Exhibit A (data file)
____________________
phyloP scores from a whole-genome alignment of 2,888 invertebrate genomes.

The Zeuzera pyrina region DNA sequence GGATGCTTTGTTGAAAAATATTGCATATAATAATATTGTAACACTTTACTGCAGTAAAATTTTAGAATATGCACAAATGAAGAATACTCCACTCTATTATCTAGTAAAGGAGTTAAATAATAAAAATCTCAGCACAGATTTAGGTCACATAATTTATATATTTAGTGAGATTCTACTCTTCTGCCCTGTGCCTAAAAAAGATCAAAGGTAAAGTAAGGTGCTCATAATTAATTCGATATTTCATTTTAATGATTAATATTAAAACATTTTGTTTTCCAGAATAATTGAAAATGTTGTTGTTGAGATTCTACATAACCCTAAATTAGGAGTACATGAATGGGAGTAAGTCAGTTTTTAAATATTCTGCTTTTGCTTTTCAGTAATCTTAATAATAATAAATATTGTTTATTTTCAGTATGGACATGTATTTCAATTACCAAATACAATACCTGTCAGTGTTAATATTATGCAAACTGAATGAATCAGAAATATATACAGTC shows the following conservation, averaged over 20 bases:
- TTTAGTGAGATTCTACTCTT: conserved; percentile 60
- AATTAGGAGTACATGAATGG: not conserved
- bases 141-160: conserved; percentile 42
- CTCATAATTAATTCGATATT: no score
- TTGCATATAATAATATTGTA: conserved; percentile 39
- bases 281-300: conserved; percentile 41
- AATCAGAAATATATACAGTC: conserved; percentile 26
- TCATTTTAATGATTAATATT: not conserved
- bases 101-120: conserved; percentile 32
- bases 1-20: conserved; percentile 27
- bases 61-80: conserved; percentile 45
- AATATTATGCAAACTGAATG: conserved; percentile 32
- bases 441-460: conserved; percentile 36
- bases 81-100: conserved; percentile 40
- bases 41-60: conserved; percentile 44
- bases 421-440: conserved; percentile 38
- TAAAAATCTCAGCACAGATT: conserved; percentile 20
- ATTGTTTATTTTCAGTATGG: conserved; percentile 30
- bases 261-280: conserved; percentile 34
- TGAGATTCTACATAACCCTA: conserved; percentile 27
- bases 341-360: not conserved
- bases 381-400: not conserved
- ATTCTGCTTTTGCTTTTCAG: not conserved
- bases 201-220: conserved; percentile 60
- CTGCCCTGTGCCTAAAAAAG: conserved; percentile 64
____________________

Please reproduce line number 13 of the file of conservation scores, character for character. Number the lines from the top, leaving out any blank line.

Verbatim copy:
- bases 61-80: conserved; percentile 45